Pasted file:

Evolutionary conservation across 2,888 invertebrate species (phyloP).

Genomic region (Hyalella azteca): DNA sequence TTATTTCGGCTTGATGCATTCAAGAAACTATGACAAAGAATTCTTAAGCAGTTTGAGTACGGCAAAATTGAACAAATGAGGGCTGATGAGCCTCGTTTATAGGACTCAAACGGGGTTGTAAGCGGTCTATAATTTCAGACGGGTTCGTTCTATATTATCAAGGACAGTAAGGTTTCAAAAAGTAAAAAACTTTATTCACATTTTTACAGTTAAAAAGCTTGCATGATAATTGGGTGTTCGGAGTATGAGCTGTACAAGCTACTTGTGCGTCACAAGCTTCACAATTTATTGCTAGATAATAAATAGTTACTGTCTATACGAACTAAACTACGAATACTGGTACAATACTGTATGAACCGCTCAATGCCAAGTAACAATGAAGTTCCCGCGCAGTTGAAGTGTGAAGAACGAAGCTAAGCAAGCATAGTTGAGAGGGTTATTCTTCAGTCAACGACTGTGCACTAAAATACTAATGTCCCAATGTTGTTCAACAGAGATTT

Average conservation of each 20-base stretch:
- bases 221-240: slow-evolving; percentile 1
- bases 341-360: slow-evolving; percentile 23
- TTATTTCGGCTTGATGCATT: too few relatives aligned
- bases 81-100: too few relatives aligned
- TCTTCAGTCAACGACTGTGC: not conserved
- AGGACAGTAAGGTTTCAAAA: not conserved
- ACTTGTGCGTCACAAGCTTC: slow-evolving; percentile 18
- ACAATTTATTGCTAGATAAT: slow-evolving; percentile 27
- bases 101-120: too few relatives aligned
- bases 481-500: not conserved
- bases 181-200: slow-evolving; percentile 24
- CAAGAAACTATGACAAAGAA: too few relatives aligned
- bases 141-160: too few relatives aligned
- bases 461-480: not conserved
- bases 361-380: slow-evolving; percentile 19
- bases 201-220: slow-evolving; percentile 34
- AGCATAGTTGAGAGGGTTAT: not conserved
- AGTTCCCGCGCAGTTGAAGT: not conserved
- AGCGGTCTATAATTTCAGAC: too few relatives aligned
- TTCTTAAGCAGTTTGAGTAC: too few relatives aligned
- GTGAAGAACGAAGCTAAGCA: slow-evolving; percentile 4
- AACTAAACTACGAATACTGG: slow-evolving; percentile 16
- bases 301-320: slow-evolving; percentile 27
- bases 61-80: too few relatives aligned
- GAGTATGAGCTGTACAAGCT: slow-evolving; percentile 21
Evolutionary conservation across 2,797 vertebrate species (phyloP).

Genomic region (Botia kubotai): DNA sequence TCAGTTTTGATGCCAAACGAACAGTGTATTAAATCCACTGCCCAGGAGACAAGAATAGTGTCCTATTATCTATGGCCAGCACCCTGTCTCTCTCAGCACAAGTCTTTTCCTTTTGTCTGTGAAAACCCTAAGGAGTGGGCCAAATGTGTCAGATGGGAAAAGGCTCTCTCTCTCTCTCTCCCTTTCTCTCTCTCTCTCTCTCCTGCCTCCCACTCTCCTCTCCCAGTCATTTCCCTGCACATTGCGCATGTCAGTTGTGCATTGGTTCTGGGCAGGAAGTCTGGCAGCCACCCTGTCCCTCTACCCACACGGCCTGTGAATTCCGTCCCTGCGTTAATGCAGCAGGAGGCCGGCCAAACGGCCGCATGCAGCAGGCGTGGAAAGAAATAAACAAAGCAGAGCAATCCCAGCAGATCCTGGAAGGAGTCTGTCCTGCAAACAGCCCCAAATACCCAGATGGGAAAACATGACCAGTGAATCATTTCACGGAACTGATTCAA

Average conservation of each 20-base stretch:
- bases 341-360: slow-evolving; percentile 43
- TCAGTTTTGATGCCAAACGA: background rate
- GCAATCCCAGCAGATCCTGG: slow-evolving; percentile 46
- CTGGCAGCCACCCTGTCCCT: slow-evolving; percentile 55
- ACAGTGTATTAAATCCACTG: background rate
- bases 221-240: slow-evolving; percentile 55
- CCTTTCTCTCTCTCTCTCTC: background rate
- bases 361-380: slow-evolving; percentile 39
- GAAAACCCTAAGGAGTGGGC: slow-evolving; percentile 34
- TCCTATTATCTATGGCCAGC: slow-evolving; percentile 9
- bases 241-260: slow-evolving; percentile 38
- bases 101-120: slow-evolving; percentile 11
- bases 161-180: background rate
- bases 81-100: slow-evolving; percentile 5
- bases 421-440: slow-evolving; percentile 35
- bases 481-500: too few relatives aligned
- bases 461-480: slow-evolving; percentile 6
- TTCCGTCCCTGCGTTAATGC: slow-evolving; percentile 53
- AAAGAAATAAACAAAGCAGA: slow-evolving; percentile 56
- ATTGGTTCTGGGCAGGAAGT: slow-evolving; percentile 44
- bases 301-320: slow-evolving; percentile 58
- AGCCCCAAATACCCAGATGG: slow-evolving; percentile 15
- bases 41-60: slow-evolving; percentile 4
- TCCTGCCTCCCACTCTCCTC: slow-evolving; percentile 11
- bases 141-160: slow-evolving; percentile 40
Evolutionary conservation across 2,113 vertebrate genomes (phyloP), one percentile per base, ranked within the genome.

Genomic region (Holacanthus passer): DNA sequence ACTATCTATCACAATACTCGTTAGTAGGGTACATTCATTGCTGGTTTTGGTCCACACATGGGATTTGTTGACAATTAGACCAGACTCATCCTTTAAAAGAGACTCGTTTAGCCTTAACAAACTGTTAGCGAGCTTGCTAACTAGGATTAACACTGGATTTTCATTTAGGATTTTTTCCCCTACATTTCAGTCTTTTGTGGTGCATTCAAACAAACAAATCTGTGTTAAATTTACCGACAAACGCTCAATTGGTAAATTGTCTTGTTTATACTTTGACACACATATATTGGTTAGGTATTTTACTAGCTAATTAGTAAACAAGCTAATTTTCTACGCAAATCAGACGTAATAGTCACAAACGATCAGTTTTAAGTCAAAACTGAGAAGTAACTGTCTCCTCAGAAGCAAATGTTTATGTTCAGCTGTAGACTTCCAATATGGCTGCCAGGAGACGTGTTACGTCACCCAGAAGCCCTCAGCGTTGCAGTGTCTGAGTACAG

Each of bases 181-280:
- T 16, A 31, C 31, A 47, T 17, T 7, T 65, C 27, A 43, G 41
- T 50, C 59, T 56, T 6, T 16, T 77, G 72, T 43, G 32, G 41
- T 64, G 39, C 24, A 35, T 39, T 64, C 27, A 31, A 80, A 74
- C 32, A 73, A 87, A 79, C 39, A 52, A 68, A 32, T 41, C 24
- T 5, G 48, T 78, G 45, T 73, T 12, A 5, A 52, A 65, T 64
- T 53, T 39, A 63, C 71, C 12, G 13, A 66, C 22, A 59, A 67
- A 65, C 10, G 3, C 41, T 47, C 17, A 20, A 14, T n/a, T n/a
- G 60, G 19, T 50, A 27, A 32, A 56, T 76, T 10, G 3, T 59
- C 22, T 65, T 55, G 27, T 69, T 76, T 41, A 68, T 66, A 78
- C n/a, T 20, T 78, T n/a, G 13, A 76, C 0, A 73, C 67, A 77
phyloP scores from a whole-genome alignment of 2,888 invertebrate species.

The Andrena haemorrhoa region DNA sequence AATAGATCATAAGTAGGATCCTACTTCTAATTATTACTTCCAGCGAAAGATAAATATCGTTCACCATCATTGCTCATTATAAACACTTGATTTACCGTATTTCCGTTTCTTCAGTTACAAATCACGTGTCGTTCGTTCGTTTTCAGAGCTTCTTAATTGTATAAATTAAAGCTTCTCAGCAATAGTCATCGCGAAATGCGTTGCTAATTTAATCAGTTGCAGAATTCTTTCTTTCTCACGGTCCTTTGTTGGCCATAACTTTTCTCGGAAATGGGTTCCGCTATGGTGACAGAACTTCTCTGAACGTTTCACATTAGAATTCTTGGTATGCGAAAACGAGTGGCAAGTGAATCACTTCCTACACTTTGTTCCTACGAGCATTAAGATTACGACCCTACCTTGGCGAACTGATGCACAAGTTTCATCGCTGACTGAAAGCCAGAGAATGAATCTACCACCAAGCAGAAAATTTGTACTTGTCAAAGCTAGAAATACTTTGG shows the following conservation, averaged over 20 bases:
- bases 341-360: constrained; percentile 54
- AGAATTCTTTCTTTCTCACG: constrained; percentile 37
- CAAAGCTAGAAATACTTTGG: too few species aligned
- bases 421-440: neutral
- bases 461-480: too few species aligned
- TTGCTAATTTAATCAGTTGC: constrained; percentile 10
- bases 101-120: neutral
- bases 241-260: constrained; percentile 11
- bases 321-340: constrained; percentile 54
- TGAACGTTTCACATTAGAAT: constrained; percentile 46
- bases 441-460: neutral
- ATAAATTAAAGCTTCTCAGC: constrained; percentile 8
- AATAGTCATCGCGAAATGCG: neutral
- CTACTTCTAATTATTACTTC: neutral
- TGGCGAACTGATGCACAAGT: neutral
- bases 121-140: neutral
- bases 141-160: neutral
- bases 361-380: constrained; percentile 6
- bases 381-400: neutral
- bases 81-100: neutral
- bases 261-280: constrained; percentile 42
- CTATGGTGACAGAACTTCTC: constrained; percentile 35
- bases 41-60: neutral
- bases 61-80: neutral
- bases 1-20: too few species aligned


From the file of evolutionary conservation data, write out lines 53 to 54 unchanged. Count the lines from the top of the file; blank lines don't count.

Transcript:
- AGCCCCAAATACCCAGATGG: slow-evolving; percentile 15
- bases 41-60: slow-evolving; percentile 4